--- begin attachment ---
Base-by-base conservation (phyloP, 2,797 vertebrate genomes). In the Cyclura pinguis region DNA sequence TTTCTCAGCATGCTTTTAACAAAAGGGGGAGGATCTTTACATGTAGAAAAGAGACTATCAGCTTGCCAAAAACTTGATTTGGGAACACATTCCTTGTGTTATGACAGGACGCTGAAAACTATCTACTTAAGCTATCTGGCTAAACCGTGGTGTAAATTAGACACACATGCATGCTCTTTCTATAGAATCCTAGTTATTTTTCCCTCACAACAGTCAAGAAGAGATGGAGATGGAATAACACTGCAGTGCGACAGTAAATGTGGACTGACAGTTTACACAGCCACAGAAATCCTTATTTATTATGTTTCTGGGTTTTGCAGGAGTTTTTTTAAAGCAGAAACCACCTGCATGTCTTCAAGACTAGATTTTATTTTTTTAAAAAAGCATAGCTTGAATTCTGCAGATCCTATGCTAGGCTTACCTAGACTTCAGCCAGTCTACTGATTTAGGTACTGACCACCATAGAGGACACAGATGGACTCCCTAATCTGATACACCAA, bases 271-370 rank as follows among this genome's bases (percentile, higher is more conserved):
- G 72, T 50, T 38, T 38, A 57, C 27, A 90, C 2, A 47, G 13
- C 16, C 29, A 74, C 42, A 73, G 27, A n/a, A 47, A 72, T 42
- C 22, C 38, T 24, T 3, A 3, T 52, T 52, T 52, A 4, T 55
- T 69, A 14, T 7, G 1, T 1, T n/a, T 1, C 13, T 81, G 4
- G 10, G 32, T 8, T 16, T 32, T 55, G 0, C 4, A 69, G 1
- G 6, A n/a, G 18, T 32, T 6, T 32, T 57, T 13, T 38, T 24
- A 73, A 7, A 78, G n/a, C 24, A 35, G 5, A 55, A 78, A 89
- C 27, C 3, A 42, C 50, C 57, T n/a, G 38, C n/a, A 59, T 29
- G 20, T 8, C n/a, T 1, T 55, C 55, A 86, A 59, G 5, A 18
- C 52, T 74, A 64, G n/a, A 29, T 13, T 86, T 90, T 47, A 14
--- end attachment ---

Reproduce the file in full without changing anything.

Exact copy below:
Base-by-base conservation (phyloP, 2,797 vertebrate genomes). In the Cyclura pinguis region DNA sequence TTTCTCAGCATGCTTTTAACAAAAGGGGGAGGATCTTTACATGTAGAAAAGAGACTATCAGCTTGCCAAAAACTTGATTTGGGAACACATTCCTTGTGTTATGACAGGACGCTGAAAACTATCTACTTAAGCTATCTGGCTAAACCGTGGTGTAAATTAGACACACATGCATGCTCTTTCTATAGAATCCTAGTTATTTTTCCCTCACAACAGTCAAGAAGAGATGGAGATGGAATAACACTGCAGTGCGACAGTAAATGTGGACTGACAGTTTACACAGCCACAGAAATCCTTATTTATTATGTTTCTGGGTTTTGCAGGAGTTTTTTTAAAGCAGAAACCACCTGCATGTCTTCAAGACTAGATTTTATTTTTTTAAAAAAGCATAGCTTGAATTCTGCAGATCCTATGCTAGGCTTACCTAGACTTCAGCCAGTCTACTGATTTAGGTACTGACCACCATAGAGGACACAGATGGACTCCCTAATCTGATACACCAA, bases 271-370 rank as follows among this genome's bases (percentile, higher is more conserved):
- G 72, T 50, T 38, T 38, A 57, C 27, A 90, C 2, A 47, G 13
- C 16, C 29, A 74, C 42, A 73, G 27, A n/a, A 47, A 72, T 42
- C 22, C 38, T 24, T 3, A 3, T 52, T 52, T 52, A 4, T 55
- T 69, A 14, T 7, G 1, T 1, T n/a, T 1, C 13, T 81, G 4
- G 10, G 32, T 8, T 16, T 32, T 55, G 0, C 4, A 69, G 1
- G 6, A n/a, G 18, T 32, T 6, T 32, T 57, T 13, T 38, T 24
- A 73, A 7, A 78, G n/a, C 24, A 35, G 5, A 55, A 78, A 89
- C 27, C 3, A 42, C 50, C 57, T n/a, G 38, C n/a, A 59, T 29
- G 20, T 8, C n/a, T 1, T 55, C 55, A 86, A 59, G 5, A 18
- C 52, T 74, A 64, G n/a, A 29, T 13, T 86, T 90, T 47, A 14